Using Active Learning to Improve Quality of Machine Learning Models for the Canadian Census
64th ISI World Statistics Congress - Ottawa, Canada
Format: CPS Abstract
Keywords: machine learning, nlp
Session: CPS 29 - Census II
Monday 17 July 5:30 p.m. - 6:30 p.m. (Canada/Eastern)
In 2021 Statistics Canada used a natural language processing algorithm to code a significant portion of its Census data. Like any supervised machine learning algorithm, this required a large amount of labeled data. However, given the five-year Census cycle at Statistics Canada, only a small portion of the previously labeled data from the previous Census provided valid labels, leaving a large amount of unlabelled data which was no longer suitable for model training. This arrived as some variables underwent significant changes to the approved label set between census cycles.
Prior to production, we were faced with a decision; train a model using only the records that remained labelled or attempt to relabel the now unlabelled data to fit the new set of approved labels. This task of relabelling data is extremely labour intensive and cost prohibitive, however a model trained only on the small portion of data with labels would ultimately perform poorly in comparison to a model trained on all the data. Due to time constraints and resource limitations, for most of our variables in 2021, the simpler model using less data was implemented.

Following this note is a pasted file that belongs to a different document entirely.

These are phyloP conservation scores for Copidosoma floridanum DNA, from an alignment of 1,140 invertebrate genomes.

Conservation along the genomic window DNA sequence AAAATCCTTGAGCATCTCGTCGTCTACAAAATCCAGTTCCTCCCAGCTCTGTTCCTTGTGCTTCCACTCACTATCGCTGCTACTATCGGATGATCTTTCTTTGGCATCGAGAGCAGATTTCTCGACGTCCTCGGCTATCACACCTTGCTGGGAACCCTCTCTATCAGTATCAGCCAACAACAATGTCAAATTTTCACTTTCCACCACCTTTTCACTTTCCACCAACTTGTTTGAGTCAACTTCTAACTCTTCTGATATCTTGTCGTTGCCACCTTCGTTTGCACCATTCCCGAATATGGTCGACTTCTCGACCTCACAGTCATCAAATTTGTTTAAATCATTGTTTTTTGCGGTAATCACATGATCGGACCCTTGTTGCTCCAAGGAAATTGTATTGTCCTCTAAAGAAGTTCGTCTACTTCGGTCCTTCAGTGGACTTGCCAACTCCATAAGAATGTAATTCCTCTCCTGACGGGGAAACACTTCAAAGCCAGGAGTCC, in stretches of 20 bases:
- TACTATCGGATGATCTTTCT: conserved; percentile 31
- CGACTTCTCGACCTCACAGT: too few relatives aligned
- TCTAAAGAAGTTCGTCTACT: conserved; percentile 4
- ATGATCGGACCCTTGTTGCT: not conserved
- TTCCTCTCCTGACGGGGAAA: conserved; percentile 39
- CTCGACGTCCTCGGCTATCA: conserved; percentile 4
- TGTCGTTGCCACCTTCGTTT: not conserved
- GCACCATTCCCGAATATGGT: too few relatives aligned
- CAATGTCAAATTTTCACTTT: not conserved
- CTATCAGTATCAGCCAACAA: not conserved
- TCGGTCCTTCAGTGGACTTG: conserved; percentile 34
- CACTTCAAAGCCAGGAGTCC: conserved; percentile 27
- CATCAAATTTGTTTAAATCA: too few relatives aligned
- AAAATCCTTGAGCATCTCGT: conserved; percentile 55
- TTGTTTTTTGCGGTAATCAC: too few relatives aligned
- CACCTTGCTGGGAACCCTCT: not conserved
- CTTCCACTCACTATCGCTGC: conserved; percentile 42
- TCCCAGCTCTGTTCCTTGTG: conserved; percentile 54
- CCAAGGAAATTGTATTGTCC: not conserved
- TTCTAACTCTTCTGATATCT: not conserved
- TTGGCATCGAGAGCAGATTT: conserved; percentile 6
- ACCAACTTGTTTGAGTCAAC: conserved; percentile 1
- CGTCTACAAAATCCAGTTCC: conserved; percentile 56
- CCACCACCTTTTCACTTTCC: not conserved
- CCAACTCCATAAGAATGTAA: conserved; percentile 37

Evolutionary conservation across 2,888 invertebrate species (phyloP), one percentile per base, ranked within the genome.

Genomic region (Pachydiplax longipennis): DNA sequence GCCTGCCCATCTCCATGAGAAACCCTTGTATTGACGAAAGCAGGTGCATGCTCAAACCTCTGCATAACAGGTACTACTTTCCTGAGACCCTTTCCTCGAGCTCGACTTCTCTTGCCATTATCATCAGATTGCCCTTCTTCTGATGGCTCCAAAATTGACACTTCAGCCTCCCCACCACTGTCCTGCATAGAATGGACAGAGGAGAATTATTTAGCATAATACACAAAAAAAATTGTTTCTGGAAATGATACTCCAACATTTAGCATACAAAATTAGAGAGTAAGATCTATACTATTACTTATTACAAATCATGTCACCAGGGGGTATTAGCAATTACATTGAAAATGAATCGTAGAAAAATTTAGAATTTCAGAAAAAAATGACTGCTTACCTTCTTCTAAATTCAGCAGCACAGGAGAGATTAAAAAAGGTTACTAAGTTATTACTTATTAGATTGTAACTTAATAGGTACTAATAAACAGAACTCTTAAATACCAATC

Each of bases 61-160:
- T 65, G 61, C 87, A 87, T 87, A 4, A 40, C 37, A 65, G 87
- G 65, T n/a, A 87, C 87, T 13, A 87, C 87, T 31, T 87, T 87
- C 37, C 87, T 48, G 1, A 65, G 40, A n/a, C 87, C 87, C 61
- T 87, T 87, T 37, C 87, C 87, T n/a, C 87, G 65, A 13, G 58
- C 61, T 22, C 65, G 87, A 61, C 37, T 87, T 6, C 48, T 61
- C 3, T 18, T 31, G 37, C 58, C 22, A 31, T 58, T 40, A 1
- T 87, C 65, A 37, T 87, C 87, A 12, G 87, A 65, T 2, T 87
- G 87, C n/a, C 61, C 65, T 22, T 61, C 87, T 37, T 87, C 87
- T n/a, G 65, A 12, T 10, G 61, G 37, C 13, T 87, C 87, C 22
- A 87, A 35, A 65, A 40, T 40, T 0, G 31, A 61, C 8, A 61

For the next Census in 2026, we endeavour to find a better solution that will increase model quality while respecting the fact that relabelling data comes at a cost. To this end, we investigate the use of active learning, an iterative method which begins with a simple model and intelligently selects records to label based on the results of that model. These records are then labelled and then added to the model and the process repeats. The goal is to select the records to relabel which will achieve the greatest increase in quality per record labelled. We consider different methods of selection as well as number of records selected per iteration for two of our Census variables. This presentation will discuss the situations in which Statistics Canada stands to gain from active learning, the methods evaluated, and our results.